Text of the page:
Aggregates resources and excess soil
We’re reviewing Regional Official Plan mineral aggregates resources and excess soil management policies.
Notice of Decision – Approval of the Region of Peel Official Plan
On November 4, 2022, the Minister of Municipal Affairs and Housing issued a decision to approve the new Region of Peel Official Plan (RPOP) with 44 modifications. Download the Notice of Decision. Learn more about the Notice of Decision.
The new RPOP, as modified, came into effect as of November 4, 2022, replacing the previous Region of Peel Official Plan. The Minister's decision is final and there are no appeals.
A new version of the RPOP is being prepared to include the Minister's modifications and will be posted to the Download the Peel Regional Official Plan page.
Regional Council Adoption of the new Region of Peel Official Plan
Regional Council passed By-law 20-2022 to adopt the new RPOP on April 28, 2022. Download the Council Adopted RPOP on our Draft policies and mapping page.
The Council Adopted RPOP was submitted to the Ministry of Municipal Affairs and Housing for approval.
Email Regional Planning and Growth Management to join our notification list, and stay up to date on the new RPOP.
A mineral aggregate resource is the technical name for sand, gravel or crushed stone used in construction.
Peel’s aggregate resource base is made up of loose sands and gravels, shale, sandstone and dolostone. We use aggregate to build roads, infrastructure and homes.
High Potential Mineral Aggregate Resource Areas (HPMARA) are areas that identify significant deposits of mineral aggregate resources.
We’re committed to:
- Identifying and protecting Peel’s HPMARA.
- Supporting the rehabilitation of extraction sites.
- Protecting Peel’s communities from the possible harmful impacts of removing aggregate.
Our Regional Official Plan recognizes mineral aggregates resources as an important part of Peel’s economy.
As part of the Peel 2051: Regional Official Plan Review, we’re reviewing aggregates resource policies and mapping to:
- Ensure Peel’s policies align with provincial policies and that address Regional and local needs and interests.
- Update HPMARA mapping to show new provincial bedrock mapping and constraints.
- Update our policies for aggregates recycling and excess soils.
We’re working with partners and stakeholders to acknowledge aggregate resources as a contributor to Peel’s economy while protecting Peel’s communities.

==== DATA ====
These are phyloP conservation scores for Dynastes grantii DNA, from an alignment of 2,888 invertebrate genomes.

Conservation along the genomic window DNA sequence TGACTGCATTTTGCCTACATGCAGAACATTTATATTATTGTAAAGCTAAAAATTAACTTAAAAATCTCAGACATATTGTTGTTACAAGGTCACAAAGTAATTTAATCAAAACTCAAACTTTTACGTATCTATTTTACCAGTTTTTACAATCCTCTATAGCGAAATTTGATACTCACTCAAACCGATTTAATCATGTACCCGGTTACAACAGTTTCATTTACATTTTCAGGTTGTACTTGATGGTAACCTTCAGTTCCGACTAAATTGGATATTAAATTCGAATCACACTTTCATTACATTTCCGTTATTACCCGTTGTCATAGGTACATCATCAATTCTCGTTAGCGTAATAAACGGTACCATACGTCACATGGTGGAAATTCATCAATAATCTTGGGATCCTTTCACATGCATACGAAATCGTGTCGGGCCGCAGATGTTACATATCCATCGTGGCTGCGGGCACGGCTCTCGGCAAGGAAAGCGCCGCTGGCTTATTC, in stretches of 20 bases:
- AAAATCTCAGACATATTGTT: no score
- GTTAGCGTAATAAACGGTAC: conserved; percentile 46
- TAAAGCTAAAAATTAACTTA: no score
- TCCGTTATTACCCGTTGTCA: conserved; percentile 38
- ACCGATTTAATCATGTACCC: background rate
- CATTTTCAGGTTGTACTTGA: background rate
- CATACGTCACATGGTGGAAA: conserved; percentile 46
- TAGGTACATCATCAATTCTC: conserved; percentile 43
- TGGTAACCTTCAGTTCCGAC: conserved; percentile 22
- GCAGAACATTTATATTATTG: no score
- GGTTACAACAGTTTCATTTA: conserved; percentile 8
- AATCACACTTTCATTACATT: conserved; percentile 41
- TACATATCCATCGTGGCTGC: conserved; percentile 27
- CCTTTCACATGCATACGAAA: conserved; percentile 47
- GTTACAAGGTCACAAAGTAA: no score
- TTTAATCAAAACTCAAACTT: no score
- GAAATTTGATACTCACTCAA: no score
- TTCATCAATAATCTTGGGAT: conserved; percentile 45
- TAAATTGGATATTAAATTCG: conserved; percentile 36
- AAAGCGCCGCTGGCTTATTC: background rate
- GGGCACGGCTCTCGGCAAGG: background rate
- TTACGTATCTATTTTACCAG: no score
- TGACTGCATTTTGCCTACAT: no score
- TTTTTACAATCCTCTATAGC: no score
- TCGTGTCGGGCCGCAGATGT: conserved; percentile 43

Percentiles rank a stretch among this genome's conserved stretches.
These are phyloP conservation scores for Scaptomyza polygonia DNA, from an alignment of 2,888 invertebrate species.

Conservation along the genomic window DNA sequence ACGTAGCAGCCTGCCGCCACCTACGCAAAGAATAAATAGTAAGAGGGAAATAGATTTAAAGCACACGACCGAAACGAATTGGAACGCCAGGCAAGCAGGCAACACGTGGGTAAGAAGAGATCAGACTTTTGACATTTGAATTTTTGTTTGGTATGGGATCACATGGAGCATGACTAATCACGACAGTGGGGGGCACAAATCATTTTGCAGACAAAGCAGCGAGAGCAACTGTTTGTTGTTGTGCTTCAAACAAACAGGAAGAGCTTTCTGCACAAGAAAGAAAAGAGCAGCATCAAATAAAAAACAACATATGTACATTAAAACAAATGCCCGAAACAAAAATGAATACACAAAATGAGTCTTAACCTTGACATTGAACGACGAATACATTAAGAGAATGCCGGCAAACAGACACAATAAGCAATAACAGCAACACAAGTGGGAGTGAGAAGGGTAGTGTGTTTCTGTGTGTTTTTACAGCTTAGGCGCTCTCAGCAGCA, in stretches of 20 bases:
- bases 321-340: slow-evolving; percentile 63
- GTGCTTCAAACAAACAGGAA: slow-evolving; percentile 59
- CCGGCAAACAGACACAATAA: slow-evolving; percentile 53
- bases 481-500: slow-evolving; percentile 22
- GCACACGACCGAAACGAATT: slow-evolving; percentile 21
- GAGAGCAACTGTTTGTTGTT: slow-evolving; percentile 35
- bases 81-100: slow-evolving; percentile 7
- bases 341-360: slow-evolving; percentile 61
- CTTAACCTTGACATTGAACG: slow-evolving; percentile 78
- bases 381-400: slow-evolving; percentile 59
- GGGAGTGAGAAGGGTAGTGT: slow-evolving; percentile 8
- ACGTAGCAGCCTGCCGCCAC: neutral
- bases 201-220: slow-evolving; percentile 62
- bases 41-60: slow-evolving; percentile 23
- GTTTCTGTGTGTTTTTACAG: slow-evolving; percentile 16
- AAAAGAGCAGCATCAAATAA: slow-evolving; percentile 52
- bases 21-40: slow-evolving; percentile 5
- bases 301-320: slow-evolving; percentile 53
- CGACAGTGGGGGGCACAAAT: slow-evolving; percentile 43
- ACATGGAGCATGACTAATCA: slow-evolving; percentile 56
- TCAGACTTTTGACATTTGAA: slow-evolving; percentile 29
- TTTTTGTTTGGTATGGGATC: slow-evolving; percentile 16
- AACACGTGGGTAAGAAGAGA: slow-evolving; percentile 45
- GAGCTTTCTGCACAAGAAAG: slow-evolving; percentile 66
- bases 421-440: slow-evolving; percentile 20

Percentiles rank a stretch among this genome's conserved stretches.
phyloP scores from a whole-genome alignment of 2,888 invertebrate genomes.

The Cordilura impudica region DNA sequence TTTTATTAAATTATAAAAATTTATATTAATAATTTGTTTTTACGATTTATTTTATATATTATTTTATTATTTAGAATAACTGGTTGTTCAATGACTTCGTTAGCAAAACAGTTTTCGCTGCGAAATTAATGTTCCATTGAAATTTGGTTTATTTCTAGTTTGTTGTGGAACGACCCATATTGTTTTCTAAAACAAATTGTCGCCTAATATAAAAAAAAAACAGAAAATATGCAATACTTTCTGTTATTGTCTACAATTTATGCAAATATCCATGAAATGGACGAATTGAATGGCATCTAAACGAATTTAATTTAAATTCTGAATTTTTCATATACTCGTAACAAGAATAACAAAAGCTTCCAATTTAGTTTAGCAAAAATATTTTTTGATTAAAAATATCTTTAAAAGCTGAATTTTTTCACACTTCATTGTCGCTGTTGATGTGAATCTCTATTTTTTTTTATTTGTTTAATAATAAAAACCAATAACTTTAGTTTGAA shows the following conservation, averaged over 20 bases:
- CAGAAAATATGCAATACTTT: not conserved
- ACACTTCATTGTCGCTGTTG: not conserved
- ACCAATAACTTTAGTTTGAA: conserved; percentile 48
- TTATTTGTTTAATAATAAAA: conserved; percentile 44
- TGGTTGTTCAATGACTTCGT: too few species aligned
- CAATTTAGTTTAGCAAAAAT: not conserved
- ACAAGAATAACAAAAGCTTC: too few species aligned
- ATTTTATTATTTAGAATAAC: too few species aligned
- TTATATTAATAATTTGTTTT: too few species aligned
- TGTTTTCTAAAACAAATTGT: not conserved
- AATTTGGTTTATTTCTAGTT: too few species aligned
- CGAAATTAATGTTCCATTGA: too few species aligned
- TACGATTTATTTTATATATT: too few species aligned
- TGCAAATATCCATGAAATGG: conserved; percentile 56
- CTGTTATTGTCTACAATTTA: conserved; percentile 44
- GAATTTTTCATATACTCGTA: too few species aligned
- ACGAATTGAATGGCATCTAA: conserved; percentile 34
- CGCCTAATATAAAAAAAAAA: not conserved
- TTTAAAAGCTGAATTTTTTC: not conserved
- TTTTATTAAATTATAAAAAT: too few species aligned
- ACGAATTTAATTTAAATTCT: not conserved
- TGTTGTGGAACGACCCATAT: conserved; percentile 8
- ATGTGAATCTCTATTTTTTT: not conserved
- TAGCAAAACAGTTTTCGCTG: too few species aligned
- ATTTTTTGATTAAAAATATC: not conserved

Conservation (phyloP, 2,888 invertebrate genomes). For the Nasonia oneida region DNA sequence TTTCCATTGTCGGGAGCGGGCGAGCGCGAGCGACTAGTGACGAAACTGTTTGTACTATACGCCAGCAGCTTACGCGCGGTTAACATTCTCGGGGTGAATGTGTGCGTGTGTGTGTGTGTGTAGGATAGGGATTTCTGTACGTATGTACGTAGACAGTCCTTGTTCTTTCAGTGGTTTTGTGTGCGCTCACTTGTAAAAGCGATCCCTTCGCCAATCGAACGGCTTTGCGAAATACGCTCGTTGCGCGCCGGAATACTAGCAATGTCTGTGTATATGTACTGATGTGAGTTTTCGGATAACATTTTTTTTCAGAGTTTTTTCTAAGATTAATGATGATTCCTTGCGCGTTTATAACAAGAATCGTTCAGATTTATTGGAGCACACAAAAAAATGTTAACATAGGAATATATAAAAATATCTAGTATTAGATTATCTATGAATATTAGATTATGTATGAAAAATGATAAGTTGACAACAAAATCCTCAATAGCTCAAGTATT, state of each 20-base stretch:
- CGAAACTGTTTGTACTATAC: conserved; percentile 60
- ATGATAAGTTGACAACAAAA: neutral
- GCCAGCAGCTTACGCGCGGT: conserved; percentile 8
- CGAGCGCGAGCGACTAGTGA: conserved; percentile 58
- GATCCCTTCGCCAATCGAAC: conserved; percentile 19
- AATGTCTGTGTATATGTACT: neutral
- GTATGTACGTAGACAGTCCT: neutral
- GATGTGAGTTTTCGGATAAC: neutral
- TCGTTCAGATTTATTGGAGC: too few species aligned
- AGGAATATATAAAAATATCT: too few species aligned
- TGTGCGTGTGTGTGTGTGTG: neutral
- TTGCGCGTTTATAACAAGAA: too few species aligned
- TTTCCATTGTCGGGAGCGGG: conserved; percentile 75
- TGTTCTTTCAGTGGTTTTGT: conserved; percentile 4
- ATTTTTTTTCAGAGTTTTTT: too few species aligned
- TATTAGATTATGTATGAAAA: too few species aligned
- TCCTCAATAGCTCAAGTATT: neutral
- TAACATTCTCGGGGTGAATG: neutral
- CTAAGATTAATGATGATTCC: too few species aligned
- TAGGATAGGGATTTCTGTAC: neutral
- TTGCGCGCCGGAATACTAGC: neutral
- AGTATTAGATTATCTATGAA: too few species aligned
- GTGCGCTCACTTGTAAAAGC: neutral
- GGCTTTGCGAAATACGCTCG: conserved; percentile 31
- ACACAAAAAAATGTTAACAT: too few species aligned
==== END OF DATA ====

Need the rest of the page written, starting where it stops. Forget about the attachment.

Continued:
Excess soil is soil that has been excavated, typically during construction, that must be moved off-site because it will not be reused at the development site. The Region of Peel has areas where excess soil is produced through excavation projects and accommodated at receiving sites.
We’re committed to:
- Promoting best management practices for excess soil
- Ensuring excess soil is safely reused for beneficial purposes
- Protecting the natural environment
The land use planning and development processes provide opportunities to implement excess soil conservation and management best practices.
As a part of the Peel 2051 Regional Official Plan Review, reviewing excess soil policies to:
- Require best management practices for the management of excess soil to be undertaken during the development process.
- Providing direction to identify appropriate sites for excess soil storage and processing.
Aggregate Resources - Related Council & Committee Reports and Presentation
An update related to the Aggregate Resources and Excess Soil Focus Area has been provided to Regional Council and the Planning and Growth Management Committee (PGMC) in 2021. The report is provided for reference below:
For more information, email Regional Planning or call (905) 791-7800 ext. 4350.
- Age-friendly planning
- Aggregates resources and excess soil
- Agriculture and rural systems
- Climate change
- Greenlands system
- Growth management
- Health and the built environment
- Major transit station areas
- Other focus areas (including cultural heritage, Indigenous engagement, and waste management, and rural settlement boundary refinement)
- Provincial Greenbelt plans (including Oak Ridges Moraine Conservation Plan and Niagara Escarpment Plan)
- Settlement area boundary expansion
- Wildland fires
- Water resources